While the national media can't seem to get enough of the narrative that pretty, popular, once-thriving San Francisco is in the thralls of a drug- and crime-fueled nightmare, city officials keep trying to remind everyone that violent crime is actually pretty low here. Not so in St. Louis, where the downtown is even more deserted, and actually dangerous.

St. Louis has spent years among the country's most violent spots, with a homicide rate that is either the highest or one of the highest of any major city. But like in San Francisco and New York, the pandemic emptied out St. Louis's downtown core, and like in San Francisco, workers have been very slow to come back to their offices. And the picture has been bleak for years and growing bleaker.

Kevin McDermott, an editor at the St. Louis Post-Dispatch, has written a guest essay for the New York Times this week pointing out that while San Francisco has become "the national poster child of a city on the verge of a dreaded 'doom loop,'" the media has largely ignored the woes of second-tier St. Louis, which was losing population even before the pandemic began.

Part of this inattention may simply be that St. Louis's heyday as a midwestern hub and immigrant melting pot happened around 160 years ago, when San Francisco was just taking shape in its first boom. St. Louis had its population peak in 1950, when it was the country's eighth-largest city, with a population larger than SF's is today, 856,796. By 2019, that population had fallen to just over 300,000 and has since fallen further — and once-major employers like Anheuser-Busch and TWA have either disappeared or shrunk their rolls significantly in recent decades.

In other words, like Detroit's, St. Louis's "doom loop" is old news at this point.

But McDermott also points to the fact that St. Louis hasn't been much of a fixture in Fox News coverage and the like, because "St. Louis’s significantly more dire problems don’t neatly fit that conservative-media narrative" that is usually applied to San Francisco.

Basically, Republicans would like everyone to believe that liberal policies and lax law enforcement are always the biggest culprits in urban woes. But Missouri's legislature is Republican-dominated, and they have gone to great pains to counter every effort that St. Louis's Democratic city leadership has taken to limit the prevalence of guns.

"Virtually anyone can walk around [St. Louis] with a gun, with no state-mandated background check and few state-level restrictions, and there’s next to nothing the police can do about it until the shooting starts," McDermott writes.

McDermott goes on to point out that while the national media was breathlessly covering the San Francisco stabbing death of tech executive Bob Lee — for the ten days between his death and the revelation that his suspected killer was a fellow tech-employed acquaintance — some actual random violence was occurring near dailiy in St. Louis.

"On the day Mr. Lee died, the driver of a getaway car involved in a violent store robbery in St. Louis County allegedly caused a crash that killed another driver. St. Louis police that day also found a body rolled up in carpet and plastic in a parking lot. The next day, a 15-year-old boy was shot and killed on the city’s troubled north side."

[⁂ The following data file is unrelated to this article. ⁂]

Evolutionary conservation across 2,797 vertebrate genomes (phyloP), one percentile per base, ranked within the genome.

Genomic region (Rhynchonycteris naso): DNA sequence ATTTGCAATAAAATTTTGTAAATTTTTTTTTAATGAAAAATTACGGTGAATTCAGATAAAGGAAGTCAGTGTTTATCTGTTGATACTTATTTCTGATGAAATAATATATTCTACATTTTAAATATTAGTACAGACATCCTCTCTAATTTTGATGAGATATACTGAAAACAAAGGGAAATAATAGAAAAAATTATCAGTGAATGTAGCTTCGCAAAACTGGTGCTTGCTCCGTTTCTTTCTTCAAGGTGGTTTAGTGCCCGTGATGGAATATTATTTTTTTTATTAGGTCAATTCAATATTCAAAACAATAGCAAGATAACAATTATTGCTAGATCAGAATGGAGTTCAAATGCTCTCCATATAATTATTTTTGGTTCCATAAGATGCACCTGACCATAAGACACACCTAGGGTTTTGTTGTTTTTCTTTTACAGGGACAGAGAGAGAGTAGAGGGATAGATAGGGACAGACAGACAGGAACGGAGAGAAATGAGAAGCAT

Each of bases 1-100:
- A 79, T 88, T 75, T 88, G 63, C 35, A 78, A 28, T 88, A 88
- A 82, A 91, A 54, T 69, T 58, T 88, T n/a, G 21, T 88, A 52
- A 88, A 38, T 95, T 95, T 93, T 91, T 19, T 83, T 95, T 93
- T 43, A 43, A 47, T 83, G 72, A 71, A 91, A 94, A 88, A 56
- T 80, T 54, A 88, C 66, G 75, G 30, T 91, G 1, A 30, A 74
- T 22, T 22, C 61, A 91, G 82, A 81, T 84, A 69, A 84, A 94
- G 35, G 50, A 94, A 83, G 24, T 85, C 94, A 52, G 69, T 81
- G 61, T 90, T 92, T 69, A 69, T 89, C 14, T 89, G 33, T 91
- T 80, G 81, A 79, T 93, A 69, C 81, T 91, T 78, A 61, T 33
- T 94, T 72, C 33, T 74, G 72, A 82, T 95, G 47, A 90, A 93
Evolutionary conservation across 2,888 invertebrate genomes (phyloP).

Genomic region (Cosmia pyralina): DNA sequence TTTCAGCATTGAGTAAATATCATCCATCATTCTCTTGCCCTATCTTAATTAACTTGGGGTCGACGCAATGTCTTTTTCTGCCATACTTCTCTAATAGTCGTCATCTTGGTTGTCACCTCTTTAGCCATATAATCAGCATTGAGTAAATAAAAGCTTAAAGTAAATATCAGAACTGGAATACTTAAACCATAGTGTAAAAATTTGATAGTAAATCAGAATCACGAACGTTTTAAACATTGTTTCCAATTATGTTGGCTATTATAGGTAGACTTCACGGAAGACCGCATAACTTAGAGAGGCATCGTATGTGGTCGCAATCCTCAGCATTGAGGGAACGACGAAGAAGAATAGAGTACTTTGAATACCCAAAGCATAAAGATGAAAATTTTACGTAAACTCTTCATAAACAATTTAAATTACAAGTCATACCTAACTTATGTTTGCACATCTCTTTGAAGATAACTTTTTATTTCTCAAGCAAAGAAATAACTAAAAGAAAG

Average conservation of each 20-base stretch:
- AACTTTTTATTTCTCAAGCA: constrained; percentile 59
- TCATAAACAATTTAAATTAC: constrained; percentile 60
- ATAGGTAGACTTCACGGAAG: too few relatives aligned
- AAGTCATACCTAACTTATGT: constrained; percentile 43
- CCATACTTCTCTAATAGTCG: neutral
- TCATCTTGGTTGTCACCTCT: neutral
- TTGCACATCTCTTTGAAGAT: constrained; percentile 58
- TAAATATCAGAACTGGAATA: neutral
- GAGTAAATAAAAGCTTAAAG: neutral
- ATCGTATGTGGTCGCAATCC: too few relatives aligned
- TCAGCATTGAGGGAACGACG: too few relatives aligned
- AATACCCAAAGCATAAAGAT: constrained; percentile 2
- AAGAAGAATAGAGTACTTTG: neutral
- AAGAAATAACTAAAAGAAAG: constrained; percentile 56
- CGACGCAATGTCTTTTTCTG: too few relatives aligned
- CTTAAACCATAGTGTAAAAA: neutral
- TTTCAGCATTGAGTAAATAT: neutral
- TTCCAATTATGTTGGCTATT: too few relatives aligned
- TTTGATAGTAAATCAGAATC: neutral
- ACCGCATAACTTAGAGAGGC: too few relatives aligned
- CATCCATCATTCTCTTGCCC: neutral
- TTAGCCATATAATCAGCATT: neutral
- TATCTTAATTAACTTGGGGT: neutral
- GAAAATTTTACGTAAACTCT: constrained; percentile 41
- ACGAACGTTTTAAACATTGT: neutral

St. Louis has a progressive mayor and progressive district attorney, who are regularly blamed by the legislature for being anti-cop and being too soft on crime.

But while defunding the police might not be the answer in a place like St. Louis, they are simultaneously dealing with economic equalities, drugs, and the kinds of larger societal problems that often lead indirectly to criminal activity.

At least California has a $15.50 minimum wage, and the state hasn't tried to undermine San Francisco's local policy, which is set to go up to $18.07 on July 1. St. Louis had to get a referendum passed to skirt the Republican-led effort to reverse its $11/hour minimum-wage policy — statewide it was $7.65 per hour until just a few years ago, until voters approved a hike $12 per hour that began in January.

When making an honest living isn't possible, as it basically isn't at $8 an hour, you're going to see more criminal activity and more dependence on welfare. But saying things like that is incredibly controversial in Republican halls of power, where for decades the party platform has basically been that handouts are bad, but so are livable wages, and everyone should be able to own guns, shoot anyone who looks suspicious, and pull themselves up by their bootstraps without any help.

The Times piece doesn't even touch on the scourge of fentanyl, which may not be quite as prevalent yet in St. Louis as it is in San Francisco — but overdoses are the #1 cause of death among 18- to 44-year-olds in Missouri, and the numbers have been climbing steadily.

Fentanyl is everywhere now, and fentanyl-related deaths are rising everywhere — in Texas they're up 500% since 2019, for example.

And, just to drive this point home: A bunch of other American cities are struggling post-pandemic, and this narrative about San Francisco as being somehow exceptional is getting tired. A study of cellphone activity in urban downtowns from December 2022 to February 2023 found that Minneapolis, Indianapolis, St. Louis, and Portland, Oregon saw just slightly more activity than San Francisco did, but they are still hovering around 40% of their pre-pandemic activity levels.

Chicago also has a major downtown mall that is half empty, where a Macy's jumped ship on a flagship store two years ago.

So, there are your talking points for the next time your mom or Fox News-loving uncle asks you why the hell you're still living here.

Previously: SF Chronicle Now Seems to Regret Amplifying the 'Doom Loop' Narrative It Heavily Amplified

Photo: Tiffany Cade